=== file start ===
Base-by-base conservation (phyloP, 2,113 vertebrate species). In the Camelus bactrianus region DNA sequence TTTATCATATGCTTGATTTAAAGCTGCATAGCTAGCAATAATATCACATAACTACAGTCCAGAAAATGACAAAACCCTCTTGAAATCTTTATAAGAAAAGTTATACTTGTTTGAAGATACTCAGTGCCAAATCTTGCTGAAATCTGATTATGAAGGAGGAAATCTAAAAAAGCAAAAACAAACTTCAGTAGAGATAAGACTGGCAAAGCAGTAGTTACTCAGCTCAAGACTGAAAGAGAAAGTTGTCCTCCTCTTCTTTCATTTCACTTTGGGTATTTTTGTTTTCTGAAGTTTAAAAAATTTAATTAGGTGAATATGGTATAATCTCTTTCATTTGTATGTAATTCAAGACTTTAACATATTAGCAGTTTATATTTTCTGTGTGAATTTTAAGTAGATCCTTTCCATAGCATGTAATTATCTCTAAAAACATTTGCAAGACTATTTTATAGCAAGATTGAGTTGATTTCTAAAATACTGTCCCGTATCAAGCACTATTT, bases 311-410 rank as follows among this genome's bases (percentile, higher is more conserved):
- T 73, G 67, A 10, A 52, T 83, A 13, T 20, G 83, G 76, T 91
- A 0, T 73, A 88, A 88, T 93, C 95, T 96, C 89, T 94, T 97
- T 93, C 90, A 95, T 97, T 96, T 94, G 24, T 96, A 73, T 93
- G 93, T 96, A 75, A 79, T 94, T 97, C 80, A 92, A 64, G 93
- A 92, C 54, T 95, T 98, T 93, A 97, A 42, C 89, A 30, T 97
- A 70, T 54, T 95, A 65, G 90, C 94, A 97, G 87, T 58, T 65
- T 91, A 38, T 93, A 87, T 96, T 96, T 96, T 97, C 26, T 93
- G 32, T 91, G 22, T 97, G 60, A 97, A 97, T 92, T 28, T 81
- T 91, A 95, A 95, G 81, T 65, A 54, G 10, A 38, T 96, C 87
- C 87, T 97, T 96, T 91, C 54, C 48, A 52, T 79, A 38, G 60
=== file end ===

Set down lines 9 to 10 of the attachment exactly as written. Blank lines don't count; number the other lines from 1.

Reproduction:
- G 32, T 91, G 22, T 97, G 60, A 97, A 97, T 92, T 28, T 81
- T 91, A 95, A 95, G 81, T 65, A 54, G 10, A 38, T 96, C 87